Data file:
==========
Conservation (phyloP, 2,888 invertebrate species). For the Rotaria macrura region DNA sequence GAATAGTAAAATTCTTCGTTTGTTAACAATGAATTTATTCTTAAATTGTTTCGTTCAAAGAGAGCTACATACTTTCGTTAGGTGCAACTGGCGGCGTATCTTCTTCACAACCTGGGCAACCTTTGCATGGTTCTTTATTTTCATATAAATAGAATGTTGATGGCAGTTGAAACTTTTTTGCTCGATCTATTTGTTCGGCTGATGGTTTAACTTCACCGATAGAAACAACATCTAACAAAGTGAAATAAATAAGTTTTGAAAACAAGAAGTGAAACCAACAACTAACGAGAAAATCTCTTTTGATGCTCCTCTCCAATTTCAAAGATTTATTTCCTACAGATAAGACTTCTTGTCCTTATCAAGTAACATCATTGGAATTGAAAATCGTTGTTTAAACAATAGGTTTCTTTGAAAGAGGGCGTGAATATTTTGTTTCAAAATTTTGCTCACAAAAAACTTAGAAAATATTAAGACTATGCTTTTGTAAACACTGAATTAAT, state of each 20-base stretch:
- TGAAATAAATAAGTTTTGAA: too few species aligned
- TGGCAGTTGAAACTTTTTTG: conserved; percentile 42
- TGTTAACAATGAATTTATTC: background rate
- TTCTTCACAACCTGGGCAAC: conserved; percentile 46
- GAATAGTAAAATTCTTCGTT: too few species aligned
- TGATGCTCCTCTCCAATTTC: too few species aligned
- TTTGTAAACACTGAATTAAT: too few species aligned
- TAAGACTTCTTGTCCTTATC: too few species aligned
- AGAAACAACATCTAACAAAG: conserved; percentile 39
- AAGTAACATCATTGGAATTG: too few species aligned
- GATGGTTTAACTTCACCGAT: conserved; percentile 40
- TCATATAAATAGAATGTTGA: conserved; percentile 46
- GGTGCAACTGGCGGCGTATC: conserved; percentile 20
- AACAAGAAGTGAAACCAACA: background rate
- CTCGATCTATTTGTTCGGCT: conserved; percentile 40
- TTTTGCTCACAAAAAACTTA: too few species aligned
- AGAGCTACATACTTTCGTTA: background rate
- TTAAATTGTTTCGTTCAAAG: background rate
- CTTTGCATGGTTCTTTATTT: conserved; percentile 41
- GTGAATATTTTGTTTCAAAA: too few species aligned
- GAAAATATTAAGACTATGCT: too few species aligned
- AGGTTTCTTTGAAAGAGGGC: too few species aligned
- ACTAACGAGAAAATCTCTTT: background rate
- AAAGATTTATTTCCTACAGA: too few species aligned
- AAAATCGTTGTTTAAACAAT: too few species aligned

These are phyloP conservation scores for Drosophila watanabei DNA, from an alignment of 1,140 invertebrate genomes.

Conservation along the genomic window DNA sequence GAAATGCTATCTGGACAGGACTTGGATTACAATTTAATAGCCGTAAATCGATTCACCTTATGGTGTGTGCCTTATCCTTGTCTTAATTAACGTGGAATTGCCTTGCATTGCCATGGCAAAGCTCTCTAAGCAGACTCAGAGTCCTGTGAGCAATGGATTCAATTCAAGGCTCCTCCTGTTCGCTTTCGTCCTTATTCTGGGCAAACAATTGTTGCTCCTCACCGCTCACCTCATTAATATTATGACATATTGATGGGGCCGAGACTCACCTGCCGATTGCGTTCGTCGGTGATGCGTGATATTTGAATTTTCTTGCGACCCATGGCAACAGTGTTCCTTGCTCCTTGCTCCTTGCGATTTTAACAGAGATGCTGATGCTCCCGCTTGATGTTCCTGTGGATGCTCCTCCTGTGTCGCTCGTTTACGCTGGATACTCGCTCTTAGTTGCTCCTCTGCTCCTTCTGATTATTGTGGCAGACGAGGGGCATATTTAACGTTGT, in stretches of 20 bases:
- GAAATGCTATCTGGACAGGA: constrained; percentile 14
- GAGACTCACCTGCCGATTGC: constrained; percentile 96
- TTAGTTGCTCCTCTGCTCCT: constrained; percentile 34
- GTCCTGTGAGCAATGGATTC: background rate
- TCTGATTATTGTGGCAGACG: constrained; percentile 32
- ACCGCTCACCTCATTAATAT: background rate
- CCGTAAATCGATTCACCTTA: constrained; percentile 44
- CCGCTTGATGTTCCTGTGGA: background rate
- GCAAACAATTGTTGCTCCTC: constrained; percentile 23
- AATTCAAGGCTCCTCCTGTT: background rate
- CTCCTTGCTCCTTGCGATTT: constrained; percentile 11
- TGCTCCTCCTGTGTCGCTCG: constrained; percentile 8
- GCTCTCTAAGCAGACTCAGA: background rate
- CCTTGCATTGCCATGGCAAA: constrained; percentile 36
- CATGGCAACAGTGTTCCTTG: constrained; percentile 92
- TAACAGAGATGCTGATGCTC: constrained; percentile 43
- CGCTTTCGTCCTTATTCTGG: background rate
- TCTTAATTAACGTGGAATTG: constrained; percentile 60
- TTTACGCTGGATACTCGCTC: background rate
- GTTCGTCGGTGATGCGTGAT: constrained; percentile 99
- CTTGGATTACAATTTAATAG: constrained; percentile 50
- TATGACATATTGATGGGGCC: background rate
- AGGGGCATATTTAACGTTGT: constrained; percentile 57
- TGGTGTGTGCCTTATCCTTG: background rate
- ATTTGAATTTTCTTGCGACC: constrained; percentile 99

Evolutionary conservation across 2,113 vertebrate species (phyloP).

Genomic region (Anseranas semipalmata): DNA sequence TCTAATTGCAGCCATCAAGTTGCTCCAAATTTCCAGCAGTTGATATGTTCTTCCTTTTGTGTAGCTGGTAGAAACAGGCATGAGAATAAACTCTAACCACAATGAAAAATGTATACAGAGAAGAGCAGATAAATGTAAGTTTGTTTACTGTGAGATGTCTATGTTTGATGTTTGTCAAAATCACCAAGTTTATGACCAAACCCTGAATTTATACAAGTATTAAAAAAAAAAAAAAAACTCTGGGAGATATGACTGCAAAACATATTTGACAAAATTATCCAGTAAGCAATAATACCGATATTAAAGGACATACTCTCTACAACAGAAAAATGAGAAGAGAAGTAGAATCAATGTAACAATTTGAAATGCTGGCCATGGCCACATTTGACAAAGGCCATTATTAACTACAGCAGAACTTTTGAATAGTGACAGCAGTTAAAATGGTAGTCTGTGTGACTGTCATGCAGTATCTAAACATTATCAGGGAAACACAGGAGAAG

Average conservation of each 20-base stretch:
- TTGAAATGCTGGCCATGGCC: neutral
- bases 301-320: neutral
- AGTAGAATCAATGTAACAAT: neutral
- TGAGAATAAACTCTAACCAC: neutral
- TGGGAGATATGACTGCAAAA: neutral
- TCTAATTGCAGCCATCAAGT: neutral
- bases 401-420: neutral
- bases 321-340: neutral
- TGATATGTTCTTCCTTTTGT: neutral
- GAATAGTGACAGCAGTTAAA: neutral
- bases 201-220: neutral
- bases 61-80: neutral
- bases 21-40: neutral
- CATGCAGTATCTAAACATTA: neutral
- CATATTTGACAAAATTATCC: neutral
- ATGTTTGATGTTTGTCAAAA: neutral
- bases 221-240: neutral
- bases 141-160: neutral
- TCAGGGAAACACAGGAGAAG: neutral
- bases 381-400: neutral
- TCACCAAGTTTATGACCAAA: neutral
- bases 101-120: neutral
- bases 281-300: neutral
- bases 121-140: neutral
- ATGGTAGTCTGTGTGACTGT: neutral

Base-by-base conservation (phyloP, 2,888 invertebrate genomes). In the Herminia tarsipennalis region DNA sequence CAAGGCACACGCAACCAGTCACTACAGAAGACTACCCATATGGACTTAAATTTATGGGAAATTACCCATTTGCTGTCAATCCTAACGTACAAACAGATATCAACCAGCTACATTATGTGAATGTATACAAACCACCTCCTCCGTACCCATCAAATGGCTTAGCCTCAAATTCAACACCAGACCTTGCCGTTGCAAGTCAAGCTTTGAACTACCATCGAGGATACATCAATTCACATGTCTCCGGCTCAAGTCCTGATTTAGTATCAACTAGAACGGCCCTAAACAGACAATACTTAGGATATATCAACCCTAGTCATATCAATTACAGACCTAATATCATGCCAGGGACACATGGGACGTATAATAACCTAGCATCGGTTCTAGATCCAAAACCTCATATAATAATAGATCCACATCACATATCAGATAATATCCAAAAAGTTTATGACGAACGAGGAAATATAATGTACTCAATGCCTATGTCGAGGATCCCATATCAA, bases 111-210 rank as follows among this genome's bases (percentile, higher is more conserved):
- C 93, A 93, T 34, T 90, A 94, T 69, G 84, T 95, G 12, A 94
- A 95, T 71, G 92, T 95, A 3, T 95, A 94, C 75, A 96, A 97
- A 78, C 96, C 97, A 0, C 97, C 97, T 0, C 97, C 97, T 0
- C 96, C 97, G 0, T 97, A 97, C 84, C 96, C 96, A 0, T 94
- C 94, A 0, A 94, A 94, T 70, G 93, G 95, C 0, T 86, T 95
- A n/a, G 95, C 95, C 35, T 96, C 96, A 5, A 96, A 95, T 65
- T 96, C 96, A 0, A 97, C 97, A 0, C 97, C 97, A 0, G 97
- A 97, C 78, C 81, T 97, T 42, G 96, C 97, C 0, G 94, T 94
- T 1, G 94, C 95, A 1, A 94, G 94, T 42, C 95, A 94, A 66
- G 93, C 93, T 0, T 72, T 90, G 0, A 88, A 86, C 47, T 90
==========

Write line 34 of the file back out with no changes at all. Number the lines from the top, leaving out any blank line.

- ACCGCTCACCTCATTAATAT: background rate